In 1849, Lanier formed an investment bank, Winslow & Lanier, in New York City and moved there in 1851. However, he maintained close ties to Indiana. During the Civil War, he made unsecured loans totaling over $1 million — $26 million today — enabling Indiana Governor Oliver P. Morton to outfit troops and keep up interest payments on the state’s debt. His actions kept Indiana an active participant on the Northern side during America’s greatest conflict. By 1870, these loans were repaid with interest. Lanier died in 1881.


The formal gardens south of the mansion are a recreation of the garden installed by J.F.D. Lanier’s son Alexander in the 1870s. Their design is based on a lithograph of the grounds from 1876. The plants and flowers here are those that were popular in the second half of the 19th century: heirloom roses, poppies, bachelor’s buttons, alliums, phlox and lilies. Plants in the mansion’s north lawn are a combination of heirloom and more modern varieties including weeping cherry trees, azaleas, daffodils and lilies of the valley.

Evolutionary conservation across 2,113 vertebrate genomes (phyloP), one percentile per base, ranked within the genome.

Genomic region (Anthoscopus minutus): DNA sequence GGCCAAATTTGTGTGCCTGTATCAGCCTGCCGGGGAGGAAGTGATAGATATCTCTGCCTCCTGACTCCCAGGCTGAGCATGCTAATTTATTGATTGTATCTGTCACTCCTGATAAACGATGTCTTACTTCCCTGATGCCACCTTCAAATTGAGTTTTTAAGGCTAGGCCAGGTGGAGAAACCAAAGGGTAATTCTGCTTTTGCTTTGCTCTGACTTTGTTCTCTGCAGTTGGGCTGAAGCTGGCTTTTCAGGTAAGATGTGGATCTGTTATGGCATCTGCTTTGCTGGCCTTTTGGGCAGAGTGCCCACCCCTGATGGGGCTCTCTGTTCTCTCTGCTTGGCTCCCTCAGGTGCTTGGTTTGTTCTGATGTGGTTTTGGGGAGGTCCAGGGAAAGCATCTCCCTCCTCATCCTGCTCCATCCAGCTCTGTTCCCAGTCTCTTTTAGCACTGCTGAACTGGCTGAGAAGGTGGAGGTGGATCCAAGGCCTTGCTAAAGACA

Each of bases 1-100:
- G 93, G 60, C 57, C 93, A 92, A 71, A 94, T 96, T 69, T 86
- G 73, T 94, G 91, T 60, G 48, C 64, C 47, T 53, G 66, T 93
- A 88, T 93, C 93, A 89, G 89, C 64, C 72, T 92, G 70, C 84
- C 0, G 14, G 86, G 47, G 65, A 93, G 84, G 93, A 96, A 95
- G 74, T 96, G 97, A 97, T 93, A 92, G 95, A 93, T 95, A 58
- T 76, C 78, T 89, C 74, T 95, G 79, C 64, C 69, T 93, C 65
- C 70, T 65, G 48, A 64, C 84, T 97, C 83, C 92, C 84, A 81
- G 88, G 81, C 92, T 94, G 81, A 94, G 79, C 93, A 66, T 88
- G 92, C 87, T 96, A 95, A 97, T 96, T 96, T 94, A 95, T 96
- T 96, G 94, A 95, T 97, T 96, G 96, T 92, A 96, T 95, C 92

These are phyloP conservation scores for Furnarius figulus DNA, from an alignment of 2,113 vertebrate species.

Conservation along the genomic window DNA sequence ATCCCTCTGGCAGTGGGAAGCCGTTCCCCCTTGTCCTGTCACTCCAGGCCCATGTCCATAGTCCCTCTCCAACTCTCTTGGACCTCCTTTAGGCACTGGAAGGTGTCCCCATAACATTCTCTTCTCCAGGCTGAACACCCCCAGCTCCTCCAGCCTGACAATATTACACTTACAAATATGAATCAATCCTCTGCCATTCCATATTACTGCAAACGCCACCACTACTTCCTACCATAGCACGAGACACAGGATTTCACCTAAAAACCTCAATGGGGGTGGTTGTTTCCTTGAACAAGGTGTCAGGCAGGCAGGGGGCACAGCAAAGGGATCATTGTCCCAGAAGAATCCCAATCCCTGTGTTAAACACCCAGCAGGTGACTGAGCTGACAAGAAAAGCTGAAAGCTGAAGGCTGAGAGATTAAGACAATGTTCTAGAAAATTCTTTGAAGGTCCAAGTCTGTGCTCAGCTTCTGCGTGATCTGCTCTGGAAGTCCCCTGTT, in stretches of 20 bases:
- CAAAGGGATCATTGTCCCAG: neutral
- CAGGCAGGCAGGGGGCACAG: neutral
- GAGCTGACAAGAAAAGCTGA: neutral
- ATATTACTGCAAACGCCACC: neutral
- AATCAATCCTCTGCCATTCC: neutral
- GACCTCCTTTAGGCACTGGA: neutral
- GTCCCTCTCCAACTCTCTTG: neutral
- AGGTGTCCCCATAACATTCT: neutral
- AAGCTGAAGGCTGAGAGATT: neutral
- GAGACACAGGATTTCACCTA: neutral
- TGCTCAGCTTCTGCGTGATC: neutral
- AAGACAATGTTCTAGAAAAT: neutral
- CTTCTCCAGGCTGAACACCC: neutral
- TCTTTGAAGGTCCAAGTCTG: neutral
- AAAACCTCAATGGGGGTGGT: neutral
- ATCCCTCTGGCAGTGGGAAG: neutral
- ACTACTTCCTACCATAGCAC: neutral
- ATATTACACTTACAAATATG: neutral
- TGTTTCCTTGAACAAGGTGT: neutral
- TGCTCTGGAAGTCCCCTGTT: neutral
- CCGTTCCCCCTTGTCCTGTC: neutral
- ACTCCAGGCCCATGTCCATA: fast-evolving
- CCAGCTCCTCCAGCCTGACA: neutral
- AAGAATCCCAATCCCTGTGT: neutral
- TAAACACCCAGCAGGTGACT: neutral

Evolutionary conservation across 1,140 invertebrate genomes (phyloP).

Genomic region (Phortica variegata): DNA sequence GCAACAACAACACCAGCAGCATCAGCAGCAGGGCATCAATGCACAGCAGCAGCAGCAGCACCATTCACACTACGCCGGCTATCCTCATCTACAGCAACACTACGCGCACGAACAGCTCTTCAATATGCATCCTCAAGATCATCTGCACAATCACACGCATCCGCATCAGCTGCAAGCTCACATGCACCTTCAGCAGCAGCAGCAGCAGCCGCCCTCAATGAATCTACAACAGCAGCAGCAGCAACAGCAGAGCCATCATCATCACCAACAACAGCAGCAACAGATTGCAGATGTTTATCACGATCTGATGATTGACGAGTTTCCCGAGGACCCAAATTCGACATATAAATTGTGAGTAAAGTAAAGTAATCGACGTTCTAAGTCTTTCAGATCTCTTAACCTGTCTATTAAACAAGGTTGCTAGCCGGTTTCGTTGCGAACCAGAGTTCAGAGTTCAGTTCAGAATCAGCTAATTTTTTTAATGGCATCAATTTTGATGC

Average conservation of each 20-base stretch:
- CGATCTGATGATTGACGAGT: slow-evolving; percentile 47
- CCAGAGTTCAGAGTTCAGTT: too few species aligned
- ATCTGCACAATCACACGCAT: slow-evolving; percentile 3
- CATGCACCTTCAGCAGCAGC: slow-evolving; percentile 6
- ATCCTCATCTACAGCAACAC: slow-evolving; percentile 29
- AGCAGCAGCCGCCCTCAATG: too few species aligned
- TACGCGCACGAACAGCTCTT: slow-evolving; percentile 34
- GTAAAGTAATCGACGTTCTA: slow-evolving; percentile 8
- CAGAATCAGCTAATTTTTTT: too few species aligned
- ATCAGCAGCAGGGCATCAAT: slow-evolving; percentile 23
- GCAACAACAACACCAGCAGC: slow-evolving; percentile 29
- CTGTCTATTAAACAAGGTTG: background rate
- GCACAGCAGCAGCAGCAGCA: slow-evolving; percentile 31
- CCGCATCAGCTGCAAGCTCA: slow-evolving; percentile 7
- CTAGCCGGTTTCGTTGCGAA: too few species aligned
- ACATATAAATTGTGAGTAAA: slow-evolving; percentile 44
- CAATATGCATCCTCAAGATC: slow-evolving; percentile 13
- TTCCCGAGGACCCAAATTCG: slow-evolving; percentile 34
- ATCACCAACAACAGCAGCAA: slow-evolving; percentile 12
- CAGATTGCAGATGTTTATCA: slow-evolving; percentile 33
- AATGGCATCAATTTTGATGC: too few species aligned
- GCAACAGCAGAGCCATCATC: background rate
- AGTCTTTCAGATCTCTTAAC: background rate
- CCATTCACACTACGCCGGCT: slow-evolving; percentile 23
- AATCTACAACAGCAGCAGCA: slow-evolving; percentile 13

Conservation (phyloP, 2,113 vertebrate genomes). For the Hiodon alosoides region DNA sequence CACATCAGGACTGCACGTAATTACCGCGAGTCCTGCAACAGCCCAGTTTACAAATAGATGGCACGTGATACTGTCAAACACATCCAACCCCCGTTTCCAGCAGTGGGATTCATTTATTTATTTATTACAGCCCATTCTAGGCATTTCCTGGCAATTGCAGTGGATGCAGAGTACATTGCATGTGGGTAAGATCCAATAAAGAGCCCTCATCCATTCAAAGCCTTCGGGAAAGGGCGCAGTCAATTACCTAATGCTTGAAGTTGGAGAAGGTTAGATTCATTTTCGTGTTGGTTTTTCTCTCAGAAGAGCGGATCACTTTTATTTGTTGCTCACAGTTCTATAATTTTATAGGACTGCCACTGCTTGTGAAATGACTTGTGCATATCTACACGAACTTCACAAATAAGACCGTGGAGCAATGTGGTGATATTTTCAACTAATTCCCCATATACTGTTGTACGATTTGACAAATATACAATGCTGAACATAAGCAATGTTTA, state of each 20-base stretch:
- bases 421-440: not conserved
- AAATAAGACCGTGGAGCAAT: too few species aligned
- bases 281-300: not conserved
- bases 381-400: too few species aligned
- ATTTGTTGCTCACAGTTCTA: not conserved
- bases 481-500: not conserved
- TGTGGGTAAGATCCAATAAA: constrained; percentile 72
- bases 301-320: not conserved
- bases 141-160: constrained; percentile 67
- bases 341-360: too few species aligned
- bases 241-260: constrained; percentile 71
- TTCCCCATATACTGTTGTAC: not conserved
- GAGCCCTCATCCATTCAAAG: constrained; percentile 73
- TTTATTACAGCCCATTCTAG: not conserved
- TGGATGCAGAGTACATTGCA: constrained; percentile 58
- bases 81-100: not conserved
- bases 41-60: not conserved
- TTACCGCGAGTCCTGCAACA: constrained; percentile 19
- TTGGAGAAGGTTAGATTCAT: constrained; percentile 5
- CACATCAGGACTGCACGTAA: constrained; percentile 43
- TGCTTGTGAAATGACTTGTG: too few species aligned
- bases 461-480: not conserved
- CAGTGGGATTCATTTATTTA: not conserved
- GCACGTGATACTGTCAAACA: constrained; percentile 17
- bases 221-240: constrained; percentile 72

The gardens are open year-round and are designed to have something blooming each season.


Archaeology at
Lanier Mansion

Archaeologists and historians have been active at Lanier Mansion since 1990, much of the research funded by The National Society of Colonial Dames of America in the State of Indiana and other grants. Researchers have discovered the locations of the former dog kennels, poultry house, green houses, cisterns, the original Lanier home (which faced Elm Street) and the carriage house. A reconstruction of the carriage house shell, built in 2003, stands on the original foundations archaeologists found during investigation.

Archaeologists also uncovered numerous glass and ceramic items including shards of glass bottles, dishes, bowls and serving pieces. The ceramics were made of yellow ware, white ware and porcelain, as well as transfer ware in a variety of colors. Researchers used the transfer ware shards as a guide in selecting the set of antique transfer ware that now adorns the Lanier Mansion dining room. This mulberry colored (many of the shards were this color) set, purchased by NSCDA in 2005, has a pattern similar to one found during the digs.



Music at the Mansion: Saxton's Cornet Band 
September 6
7 p.m.
Donations Encouraged   

Lexington Kentucky’s own 19th century brass band will feature patriotic tunes, light opera, marches and romantic songs. Bring lawn chairs and refreshments to the north lawn of the Lanier Mansion. This concert is made possible, in part, with support from the Indiana Arts Commission and the National Endowment for the Arts, a federal agency.

An Evening with James Whitcomb Riley: Hoosier Author and Poet